I’ve also been featured in a couple of excellent lists of autistic writers, artists, & activists on the heels of Autism Bewareness Month – one over at Rooted in Rights, compiled by the inestimable Alaina Leary, and one compiled by Anomalous Press. The latter includes the loveliest description of my work I’ve ever read:

Robin M. Eames’ work explores the mythic and the personal. But it’s in the fissures, the spaces in-between, where their art finds purchase. Here it grows and spreads, providing shelter, nourishment, and encouragement for other marginalized disabled people to continue on.

I’m currently working on a very exciting project with Alice Wong for the Disability Visibility Project, so keep an eye out for that! I’ll post details here when the project goes live.

Love & solidarity as always x

Article out in Junkee on Stephen Hawking

I wrote an article for Junkee about Stephen Hawking and the media reception of his death. You can read it here.

Excerpt:

Stephen Hawking died two days ago. He was an extraordinary and uncommon academic, a scientist with a deep sense of artistry and a wicked sense of humour. And he was a bright fire in the lonely sky of disabled academia.

I am not a scientist. But I am a wheelchair-using academic, and I have a lot of feelings about space; my thesis has “cosmogonies” in the title. Hawking’s work was a joy and his presence in the world was a comforting reminder that people like me belong in academia just as much as any abled person does.

So it is disappointing, and deeply hurtful, to see how abled people are handling the news of Hawking’s death.

Many abled people have created artistic depictions where Hawking’s spirit is seen standing or walking away from his wheelchair. Leaving aside the fact that Hawking was a staunch atheist who described the idea of an afterlife as a “fairy story”, this fundamentally misunderstands the function of a wheelchair in a disabled person’s life.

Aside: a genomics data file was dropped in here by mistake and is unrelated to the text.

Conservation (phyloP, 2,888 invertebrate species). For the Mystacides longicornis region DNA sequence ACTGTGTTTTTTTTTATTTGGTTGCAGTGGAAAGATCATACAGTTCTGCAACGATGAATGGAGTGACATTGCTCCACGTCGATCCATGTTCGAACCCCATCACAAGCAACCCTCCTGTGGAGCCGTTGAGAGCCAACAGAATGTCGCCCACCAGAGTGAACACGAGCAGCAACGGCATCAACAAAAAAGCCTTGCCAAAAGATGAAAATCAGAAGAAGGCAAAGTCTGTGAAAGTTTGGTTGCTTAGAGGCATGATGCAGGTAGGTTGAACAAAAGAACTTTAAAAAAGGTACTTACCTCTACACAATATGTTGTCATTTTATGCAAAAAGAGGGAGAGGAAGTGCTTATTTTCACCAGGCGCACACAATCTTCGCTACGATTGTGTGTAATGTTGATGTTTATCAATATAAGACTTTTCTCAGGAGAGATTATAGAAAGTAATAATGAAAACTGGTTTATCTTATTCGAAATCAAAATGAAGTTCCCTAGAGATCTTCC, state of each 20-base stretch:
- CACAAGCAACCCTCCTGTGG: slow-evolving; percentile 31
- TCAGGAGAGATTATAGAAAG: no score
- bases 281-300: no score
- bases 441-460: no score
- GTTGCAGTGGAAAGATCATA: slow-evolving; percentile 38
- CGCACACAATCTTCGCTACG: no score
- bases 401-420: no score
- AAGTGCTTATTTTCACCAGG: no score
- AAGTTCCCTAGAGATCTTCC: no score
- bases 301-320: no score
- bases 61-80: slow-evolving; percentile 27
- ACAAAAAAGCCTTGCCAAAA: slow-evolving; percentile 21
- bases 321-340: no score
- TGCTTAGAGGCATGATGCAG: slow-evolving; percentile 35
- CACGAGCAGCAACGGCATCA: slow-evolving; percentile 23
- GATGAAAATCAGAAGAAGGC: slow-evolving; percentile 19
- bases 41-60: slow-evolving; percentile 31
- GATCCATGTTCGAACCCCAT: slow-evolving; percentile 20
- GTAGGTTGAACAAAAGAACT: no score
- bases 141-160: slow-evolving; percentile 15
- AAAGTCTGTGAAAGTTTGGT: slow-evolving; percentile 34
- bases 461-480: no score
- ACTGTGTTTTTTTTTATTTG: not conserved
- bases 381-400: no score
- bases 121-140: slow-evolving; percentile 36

Hawking is not “finally free” of his wheelchair now that he is dead. His wheelchair is the thing that gave him freedom during his life. The only time he ever envisioned himself mystically floating away into a sparkly cosmos, it was with his chair: go ahead and watch his cover of Monty Python’s ‘Galaxy Song’ if you want to see for yourself.

Read the full article on Junkee here.

 

 

 

MELANCHOLIA

I have a blackout poem out in Streetcake Magazine today!

It uses the text of Robert Burton’s Last Will and Testament, contained in the front matter of The Anatomy of Melancholy, What it is: With all the Kinds, Causes, Symptomes, Prognostickes, and Several Cures of it. In Three Maine Partitions with their several Sections, Members, and Subsections. Philosophically, Medicinally, Historically, Opened and Cut Up, first published 1621.

The poem and its transcription are reproduced below.

 

melancholia


 

Cui vitam dedit et mortem

Melancholia

 

Azure                   a crescent

death,                 following

casualties to which our life is subject

our                   unsettled states

have

perfect